Biden has placed the blame for the resurgence of the virus squarely on the shoulders of those who aren’t vaccinated. “The pandemic we have now is a pandemic of the unvaccinated,” Biden said during a visit Wednesday to a truck plant in Pennsylvania, where he urged the unvaccinated to “please, please, please, please” get a shot. A day earlier, he mused that “if those other 100 million people got vaccinated, we’d be in a very different world.”
An individual familiar with the president’s plans, who spoke on condition of anonymity to confirm details that had yet to be announced publicly, emphasized that the new guidance is not a vaccine mandate for federal employees and that those who decide not to get vaccinated aren’t at risk of being fired. The new policy amounts to a recognition by the Biden administration that the government — the nation’s biggest employer — must do more to boost sluggish vaccination rates, as coronavirus cases and hospitalizations rebound, driven largely by the spread of the more infectious delta variant. The administration on Wednesday was still reviewing details of the expected guidance, and significant questions about its implementation and scope remained. It was unclear whether the president would issue similar requirements for the military and how federal contractors would be affected. The administration is announcing the move now with the hope that it will give agencies enough time to craft their own guidelines and plans for implementation before workers return fully to the office.
The announcement is expected to come as part of broader remarks Thursday that Biden promised would outline “the next steps in our effort to get more Americans vaccinated.” The individual said the conversation around the new vaccine guidance had been in the works for some time and was intended to provide an example for private companies to follow as they get ready for workers to return this fall. But it’s just the latest policy shift from the administration during a week of new coronavirus mitigation efforts, as the White House grapples with a surge in coronavirus cases and hospitalizations nationwide driven by the delta variant and breakthrough infections among vaccinated Americans.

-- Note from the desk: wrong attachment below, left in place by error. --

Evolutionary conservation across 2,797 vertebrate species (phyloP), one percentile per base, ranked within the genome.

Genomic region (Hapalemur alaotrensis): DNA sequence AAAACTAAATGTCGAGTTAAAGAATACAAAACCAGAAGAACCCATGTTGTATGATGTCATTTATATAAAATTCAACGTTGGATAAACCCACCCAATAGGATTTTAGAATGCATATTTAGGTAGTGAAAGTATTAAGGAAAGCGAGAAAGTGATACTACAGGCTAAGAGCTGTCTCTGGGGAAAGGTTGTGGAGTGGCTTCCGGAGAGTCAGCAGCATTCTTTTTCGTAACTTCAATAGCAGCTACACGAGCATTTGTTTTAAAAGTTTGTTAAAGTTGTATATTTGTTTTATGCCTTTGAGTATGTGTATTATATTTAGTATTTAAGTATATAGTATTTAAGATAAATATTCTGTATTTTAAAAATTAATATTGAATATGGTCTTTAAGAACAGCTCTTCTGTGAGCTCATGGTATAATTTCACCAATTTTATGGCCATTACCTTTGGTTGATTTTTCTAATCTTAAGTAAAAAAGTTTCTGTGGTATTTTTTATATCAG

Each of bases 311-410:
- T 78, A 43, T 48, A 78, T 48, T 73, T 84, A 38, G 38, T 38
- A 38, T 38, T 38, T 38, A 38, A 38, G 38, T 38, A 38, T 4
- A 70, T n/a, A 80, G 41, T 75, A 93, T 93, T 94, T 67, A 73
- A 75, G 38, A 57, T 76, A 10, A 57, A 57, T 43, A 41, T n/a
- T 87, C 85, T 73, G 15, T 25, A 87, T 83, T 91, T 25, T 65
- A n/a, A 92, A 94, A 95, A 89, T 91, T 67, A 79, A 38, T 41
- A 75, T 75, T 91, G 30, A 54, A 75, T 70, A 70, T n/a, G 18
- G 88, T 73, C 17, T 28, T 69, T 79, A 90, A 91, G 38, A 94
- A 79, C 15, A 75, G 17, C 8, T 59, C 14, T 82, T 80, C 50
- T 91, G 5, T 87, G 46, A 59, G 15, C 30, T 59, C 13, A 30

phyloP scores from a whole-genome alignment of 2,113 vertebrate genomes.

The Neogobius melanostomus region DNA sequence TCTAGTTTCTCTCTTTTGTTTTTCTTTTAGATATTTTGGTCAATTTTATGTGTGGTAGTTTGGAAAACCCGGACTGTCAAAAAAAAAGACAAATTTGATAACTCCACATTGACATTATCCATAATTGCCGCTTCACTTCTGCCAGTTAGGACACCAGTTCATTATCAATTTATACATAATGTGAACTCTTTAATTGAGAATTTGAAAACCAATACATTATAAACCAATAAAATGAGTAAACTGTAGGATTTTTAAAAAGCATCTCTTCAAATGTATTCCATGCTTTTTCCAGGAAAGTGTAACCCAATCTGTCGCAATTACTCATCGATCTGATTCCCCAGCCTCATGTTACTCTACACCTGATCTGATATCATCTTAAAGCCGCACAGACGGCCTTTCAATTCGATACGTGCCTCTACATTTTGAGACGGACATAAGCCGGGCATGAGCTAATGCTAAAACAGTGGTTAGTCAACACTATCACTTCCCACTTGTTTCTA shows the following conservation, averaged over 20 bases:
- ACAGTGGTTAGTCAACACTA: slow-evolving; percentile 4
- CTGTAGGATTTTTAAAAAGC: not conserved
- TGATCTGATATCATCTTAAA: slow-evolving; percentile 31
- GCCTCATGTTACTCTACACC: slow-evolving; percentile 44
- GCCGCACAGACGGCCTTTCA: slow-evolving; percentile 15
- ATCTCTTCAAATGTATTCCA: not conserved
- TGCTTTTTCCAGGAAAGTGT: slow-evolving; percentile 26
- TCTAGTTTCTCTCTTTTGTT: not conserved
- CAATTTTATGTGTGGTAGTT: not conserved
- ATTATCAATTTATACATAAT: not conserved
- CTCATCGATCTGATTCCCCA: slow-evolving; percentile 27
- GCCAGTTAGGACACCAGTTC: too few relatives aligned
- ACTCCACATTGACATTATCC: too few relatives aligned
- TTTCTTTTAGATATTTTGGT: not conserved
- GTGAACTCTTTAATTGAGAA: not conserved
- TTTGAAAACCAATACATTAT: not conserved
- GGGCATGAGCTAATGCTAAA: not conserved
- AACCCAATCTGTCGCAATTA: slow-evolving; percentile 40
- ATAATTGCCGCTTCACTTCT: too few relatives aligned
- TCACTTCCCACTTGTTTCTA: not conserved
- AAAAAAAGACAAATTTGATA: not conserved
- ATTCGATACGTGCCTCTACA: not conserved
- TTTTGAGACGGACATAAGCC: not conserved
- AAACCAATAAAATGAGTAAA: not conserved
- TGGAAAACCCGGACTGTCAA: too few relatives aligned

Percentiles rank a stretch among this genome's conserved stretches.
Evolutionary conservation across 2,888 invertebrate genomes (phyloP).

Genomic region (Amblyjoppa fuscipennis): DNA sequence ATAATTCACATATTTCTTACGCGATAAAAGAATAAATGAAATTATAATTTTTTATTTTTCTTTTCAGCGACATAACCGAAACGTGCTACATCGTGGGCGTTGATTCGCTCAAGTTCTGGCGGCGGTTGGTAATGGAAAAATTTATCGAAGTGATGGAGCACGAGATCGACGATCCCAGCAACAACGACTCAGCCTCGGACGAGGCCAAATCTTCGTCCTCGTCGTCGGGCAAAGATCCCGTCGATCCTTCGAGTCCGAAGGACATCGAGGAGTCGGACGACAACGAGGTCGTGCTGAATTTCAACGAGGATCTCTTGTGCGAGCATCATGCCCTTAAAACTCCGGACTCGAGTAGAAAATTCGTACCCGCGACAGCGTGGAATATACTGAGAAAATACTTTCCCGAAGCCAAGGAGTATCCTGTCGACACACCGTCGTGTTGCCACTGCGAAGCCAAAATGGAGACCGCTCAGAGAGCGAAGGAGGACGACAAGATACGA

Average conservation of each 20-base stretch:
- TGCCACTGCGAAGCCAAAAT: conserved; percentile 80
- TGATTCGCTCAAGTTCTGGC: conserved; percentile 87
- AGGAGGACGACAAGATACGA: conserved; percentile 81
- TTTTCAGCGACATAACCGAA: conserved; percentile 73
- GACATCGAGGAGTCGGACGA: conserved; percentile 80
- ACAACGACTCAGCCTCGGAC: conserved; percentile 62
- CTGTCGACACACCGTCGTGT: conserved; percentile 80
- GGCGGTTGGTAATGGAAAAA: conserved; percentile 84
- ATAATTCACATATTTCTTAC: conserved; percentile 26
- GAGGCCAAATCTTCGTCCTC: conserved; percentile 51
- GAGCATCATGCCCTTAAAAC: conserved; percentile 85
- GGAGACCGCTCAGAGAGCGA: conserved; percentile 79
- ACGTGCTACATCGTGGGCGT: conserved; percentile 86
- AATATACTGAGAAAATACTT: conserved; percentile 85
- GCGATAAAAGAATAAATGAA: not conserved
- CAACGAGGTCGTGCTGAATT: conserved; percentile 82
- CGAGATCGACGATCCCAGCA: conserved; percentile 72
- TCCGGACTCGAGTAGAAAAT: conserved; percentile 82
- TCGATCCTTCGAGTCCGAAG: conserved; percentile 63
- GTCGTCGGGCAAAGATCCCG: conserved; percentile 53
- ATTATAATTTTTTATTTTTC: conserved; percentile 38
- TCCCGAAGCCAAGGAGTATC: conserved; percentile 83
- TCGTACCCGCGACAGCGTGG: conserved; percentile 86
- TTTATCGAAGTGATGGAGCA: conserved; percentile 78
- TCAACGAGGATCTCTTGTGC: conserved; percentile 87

On Monday, the Department of Veterans Affairs became the first federal agency to require vaccinations, for its health workers. And on Tuesday, the Centers for Disease Control and Prevention reversed its masking guidelines and said that all Americans living in areas with substantial or high coronavirus transmission rates should wear masks indoors, regardless of their vaccination status. With the latest CDC data showing that Washington, D.C., is facing substantial rates of transmission, by Wednesday reporters and staff were again masking up at the White House. The new guidance on vaccinations for federal employees reflects the reality that Biden’s national vaccination drive has fallen short of his goals. Public opinion seems to have hardened around the vaccines, with a recent poll from The Associated Press-NORC Center for Public Affairs Research finding that among American adults who have not yet received a vaccine, 35% say they probably will not, and 45% say they definitely will not.
“Doing more of the same just will not work,” said Dr. Leana Wen, a former Baltimore health commissioner who’s become a leading public health commentator on the pandemic. “This is the logical next step,” Wen continued. “If you want to be going in to work and interacting with other people, then you have to be sure you wouldn’t have COVID, and you can do that either by getting vaccinated or by testing.” About 60% of American adults have been fully vaccinated. Biden missed his goal of having 70% of adults get at least one shot by July 4. The latest figure is 69.3%.
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